Bee Synch can help boost beef quality and ranchers’ profitsBee Synch can help boost beef quality and ranchers’ profits
A fixed-time artificial insemination method could add thousands of dollars in net value to a calf crop.Bee Synch process requires that the cow come through the chute only three times, including artificial insemination.Synchronization of ovulation and fixed-time artificial insemination is becoming an increasingly prominent choice for astute cattlemen.
November 16, 2012
With national beef cattle inventory at lows not seen since the 1950s, the time could be right for producers of Brahman-influenced cattle to adopt a fixed-time artificial insemination method that could add thousands of dollars in net value to a calf crop, according to researchers.
Dr. Gary Williams, a reproductive physiologist at the Texas A&M AgriLife Research Station-Beeville, said the shortage of cattle nationwide has resulted in an increased demand for feedlot calves and a shortage of high-quality beef. This has created the perfect opportunity for beef cattle producers to consider adopting technologies that may improve production efficiency and profits.
“Bee Synch, a synchronization of ovulation technique developed for Bos indicus-influenced beef cows, yields fixed-time artificial insemination pregnancy rates of up to 55 percent and makes the use of AI more feasible for a greater number of producers interested in using superior sires in their breeding program,” Williams said.
The research to develop the procedure was conducted in collaboration with Dr. Randy Stanko, Texas A&M University-Kingsville, and Dr. Marcel Amstalden, Texas A&M University-College Station, and supported by Pfizer Animal Health and Select Sires.
“If you have the right genetic background in feedlot-destined calves and retain ownership through the feedlot, the difference in price at slaughter between those and the average South Texas-sired calf can be as much as $350,” he said. “Multiply that out by hundreds and you are making some serious money. We are seeing some of the national steakhouse chains having problems getting high-quality certified beef. This synchronization method could be a lucrative option for some beef cattle producers to consider.”
The synchronization process is a modified five-day protocol developed previously at Ohio State University, Williams said. That procedure, known as “5-day Co-Synch + CIDR” has been shown to be “highly effective” for synchronization of ovulation in Bos taurus beef cows (English and Continental-derived breeds), yielding fixed-time artificial insemination pregnancy rates of 60 percent or greater.
However, this and similar procedures have not worked well in the Bos indicus-influenced composite breeds and crossbreeds used commonly across the southern U.S. The Bee Synch process that Williams developed calls for an additional injection of prostaglandin at the start of the five-day synchronization protocol, which reduces the lifespan of a hormone-producing structure on the ovary.
“This improves synchrony and boosts pregnancy rates,” Williams said. “Importantly, the modified procedure does not involve additional cattle handling and utilizes synchronization products already available from Pfizer Animal Health.”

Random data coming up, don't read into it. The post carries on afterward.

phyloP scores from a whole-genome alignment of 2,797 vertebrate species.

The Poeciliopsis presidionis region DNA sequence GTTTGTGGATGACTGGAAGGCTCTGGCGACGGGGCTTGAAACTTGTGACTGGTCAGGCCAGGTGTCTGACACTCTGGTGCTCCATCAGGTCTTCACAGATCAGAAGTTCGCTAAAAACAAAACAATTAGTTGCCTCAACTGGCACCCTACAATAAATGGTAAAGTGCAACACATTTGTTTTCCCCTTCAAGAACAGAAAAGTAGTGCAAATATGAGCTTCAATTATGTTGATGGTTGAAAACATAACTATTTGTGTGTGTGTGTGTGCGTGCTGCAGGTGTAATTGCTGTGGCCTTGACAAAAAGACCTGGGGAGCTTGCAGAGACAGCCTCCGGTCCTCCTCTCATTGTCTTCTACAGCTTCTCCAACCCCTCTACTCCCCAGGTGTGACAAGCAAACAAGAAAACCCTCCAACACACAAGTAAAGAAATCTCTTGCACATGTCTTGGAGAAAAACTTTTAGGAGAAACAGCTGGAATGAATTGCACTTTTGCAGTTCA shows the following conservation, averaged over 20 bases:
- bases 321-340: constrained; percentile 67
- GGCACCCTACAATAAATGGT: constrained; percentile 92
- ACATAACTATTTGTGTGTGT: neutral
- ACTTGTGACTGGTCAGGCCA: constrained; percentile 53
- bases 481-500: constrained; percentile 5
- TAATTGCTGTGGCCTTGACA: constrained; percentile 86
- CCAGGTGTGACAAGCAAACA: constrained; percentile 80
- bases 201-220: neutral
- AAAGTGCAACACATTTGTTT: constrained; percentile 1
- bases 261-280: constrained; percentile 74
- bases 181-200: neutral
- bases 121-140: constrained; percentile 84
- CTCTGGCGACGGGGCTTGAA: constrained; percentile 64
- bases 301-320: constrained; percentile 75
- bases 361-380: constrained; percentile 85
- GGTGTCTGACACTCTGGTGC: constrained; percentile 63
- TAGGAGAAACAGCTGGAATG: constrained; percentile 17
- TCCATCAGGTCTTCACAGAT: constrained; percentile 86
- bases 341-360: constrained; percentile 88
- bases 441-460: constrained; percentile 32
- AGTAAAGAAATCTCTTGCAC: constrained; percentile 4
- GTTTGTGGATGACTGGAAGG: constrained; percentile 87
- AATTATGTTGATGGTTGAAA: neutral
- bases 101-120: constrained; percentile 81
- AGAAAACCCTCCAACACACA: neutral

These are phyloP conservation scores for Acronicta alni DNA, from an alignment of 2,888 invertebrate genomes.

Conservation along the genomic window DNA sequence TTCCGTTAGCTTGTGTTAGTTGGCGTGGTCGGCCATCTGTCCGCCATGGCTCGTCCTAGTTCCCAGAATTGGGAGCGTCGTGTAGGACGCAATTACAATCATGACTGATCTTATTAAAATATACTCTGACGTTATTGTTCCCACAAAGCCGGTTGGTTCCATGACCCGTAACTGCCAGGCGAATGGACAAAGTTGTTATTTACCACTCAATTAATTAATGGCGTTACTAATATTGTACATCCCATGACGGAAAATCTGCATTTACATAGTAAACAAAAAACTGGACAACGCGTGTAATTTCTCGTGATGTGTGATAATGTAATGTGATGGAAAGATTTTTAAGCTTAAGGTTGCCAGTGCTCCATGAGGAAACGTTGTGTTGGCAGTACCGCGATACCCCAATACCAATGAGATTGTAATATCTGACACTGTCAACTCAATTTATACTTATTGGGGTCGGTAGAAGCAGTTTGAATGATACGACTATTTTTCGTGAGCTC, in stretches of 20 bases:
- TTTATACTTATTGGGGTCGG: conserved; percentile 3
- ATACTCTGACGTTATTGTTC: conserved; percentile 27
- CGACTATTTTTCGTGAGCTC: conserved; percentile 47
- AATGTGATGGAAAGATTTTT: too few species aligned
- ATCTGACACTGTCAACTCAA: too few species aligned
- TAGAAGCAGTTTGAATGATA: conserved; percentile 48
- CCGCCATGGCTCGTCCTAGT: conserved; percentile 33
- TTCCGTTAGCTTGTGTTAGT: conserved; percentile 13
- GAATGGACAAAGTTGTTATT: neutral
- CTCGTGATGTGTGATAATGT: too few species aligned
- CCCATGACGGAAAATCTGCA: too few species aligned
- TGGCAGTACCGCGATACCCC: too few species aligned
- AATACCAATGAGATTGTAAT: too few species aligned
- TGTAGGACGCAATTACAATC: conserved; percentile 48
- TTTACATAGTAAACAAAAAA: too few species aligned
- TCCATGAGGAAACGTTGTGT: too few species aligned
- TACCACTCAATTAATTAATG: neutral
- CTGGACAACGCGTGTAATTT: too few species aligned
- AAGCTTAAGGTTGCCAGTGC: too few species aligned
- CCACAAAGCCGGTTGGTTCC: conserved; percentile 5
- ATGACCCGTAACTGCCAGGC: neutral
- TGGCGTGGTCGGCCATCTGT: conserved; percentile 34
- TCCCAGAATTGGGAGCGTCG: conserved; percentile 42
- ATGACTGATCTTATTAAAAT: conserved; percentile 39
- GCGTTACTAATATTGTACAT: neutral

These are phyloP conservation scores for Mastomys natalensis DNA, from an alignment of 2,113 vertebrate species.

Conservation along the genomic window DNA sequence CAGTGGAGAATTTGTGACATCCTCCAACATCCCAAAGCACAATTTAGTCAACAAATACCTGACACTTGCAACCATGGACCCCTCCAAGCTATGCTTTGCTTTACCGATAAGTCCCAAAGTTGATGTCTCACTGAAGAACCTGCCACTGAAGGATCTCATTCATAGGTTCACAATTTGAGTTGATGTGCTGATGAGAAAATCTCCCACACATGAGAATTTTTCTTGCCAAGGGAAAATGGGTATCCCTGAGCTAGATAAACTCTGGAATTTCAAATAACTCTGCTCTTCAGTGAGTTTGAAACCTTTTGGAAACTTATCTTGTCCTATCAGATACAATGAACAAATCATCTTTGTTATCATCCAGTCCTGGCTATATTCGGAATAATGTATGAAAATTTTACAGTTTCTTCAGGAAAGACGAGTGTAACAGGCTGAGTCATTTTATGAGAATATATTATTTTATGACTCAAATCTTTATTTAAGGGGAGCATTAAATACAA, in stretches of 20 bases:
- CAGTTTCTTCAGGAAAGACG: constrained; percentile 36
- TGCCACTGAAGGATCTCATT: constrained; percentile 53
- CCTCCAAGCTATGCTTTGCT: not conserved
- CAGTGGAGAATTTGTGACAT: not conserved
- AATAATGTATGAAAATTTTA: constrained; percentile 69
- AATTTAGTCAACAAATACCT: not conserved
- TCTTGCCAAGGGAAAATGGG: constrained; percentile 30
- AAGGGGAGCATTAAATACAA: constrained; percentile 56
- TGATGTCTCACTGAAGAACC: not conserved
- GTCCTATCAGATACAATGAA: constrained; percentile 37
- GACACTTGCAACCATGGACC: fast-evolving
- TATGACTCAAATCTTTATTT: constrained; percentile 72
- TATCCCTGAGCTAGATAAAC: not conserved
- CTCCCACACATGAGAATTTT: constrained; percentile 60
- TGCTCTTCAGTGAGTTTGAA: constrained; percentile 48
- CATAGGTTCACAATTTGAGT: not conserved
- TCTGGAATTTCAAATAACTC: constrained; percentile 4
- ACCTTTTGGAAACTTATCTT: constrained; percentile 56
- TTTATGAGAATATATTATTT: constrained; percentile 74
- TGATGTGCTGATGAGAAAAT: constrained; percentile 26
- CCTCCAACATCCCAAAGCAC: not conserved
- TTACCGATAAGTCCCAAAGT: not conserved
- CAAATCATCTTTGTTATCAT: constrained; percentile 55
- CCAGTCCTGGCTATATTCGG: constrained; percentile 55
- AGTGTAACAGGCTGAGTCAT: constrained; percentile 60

Williams said one of the main concerns from ranchers considering adoption of these types of technologies is the number of times required to pen cattle, labor costs and stress-related conditions associated with cattle handling. However, the Bee Synch process requires that the cow come through the chute only three times, including artificial insemination.
“This is more attractive to ranchers wanting to use AI to improve herd genetics and marketability, but also wanting to limit the amount of cattle handling required to achieve it,” he said.
Synchronization of ovulation and fixed-time artificial insemination is becoming an increasingly prominent choice for astute cattlemen, Williams said.
“Although it is unlikely in the near future for such technology to overtake traditional South Texas management that uses natural service, the expansion of the national and international market for quality beef, and the current shortage, is creating increased opportunities for producers,” Williams said.
Natural service sires representing Angus, Hereford and other similar breeds noted for meat quality are already being used extensively in southern beef herds. Using semen from superior artificial insemination sires from these breeds is the next logical step. Alternatively, Brahman-influenced composite breeds carrying genes for increased meat quality can also be used.
“If Brahman-influenced cows are handled in a minimal-stress environment, are in good body condition (a minimum body condition score of 5, on a 1 to 9 scale), and are at least 45 days post-calving, you can routinely get 50 percent to 55 percent of these cows pregnant with a single insemination.”
Williams said cleanup bulls, turned in seven to 10 days later, can be used to service those not conceiving, beginning about three weeks after artificial insemination, as they will still be synchronized. Alternatively, another round of artificial insemination can be used before bulls are turned in.
“Using Bee Synch, the ability to infuse highly-desirable genetic traits for meat quality into commercial beef cattle production in the southern U.S. should become an increasing reality,” he said.
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